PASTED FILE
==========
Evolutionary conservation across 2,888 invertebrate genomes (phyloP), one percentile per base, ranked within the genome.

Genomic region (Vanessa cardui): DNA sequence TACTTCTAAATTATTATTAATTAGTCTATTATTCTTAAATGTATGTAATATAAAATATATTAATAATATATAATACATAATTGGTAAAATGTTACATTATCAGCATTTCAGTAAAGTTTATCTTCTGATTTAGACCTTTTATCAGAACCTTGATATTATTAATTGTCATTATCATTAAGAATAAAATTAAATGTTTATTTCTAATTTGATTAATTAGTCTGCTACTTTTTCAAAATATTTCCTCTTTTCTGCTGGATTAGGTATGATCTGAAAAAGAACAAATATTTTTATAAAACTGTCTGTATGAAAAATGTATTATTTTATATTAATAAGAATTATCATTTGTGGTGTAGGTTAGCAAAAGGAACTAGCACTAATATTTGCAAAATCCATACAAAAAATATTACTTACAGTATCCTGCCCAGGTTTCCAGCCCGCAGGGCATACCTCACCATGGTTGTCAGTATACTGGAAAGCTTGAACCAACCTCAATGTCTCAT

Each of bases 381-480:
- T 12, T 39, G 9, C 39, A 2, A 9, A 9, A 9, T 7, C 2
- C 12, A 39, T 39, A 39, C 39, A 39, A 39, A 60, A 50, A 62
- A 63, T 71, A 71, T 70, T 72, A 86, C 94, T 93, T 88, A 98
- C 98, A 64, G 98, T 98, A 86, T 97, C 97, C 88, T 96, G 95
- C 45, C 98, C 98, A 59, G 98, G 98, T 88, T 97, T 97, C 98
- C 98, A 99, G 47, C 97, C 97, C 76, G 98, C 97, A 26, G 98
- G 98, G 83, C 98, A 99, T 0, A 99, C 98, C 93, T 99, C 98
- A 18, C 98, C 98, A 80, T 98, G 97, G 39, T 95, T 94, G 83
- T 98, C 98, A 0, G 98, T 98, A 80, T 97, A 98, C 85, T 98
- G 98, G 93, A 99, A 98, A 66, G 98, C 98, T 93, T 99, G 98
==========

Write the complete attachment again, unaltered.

Evolutionary conservation across 2,888 invertebrate genomes (phyloP), one percentile per base, ranked within the genome.

Genomic region (Vanessa cardui): DNA sequence TACTTCTAAATTATTATTAATTAGTCTATTATTCTTAAATGTATGTAATATAAAATATATTAATAATATATAATACATAATTGGTAAAATGTTACATTATCAGCATTTCAGTAAAGTTTATCTTCTGATTTAGACCTTTTATCAGAACCTTGATATTATTAATTGTCATTATCATTAAGAATAAAATTAAATGTTTATTTCTAATTTGATTAATTAGTCTGCTACTTTTTCAAAATATTTCCTCTTTTCTGCTGGATTAGGTATGATCTGAAAAAGAACAAATATTTTTATAAAACTGTCTGTATGAAAAATGTATTATTTTATATTAATAAGAATTATCATTTGTGGTGTAGGTTAGCAAAAGGAACTAGCACTAATATTTGCAAAATCCATACAAAAAATATTACTTACAGTATCCTGCCCAGGTTTCCAGCCCGCAGGGCATACCTCACCATGGTTGTCAGTATACTGGAAAGCTTGAACCAACCTCAATGTCTCAT

Each of bases 381-480:
- T 12, T 39, G 9, C 39, A 2, A 9, A 9, A 9, T 7, C 2
- C 12, A 39, T 39, A 39, C 39, A 39, A 39, A 60, A 50, A 62
- A 63, T 71, A 71, T 70, T 72, A 86, C 94, T 93, T 88, A 98
- C 98, A 64, G 98, T 98, A 86, T 97, C 97, C 88, T 96, G 95
- C 45, C 98, C 98, A 59, G 98, G 98, T 88, T 97, T 97, C 98
- C 98, A 99, G 47, C 97, C 97, C 76, G 98, C 97, A 26, G 98
- G 98, G 83, C 98, A 99, T 0, A 99, C 98, C 93, T 99, C 98
- A 18, C 98, C 98, A 80, T 98, G 97, G 39, T 95, T 94, G 83
- T 98, C 98, A 0, G 98, T 98, A 80, T 97, A 98, C 85, T 98
- G 98, G 93, A 99, A 98, A 66, G 98, C 98, T 93, T 99, G 98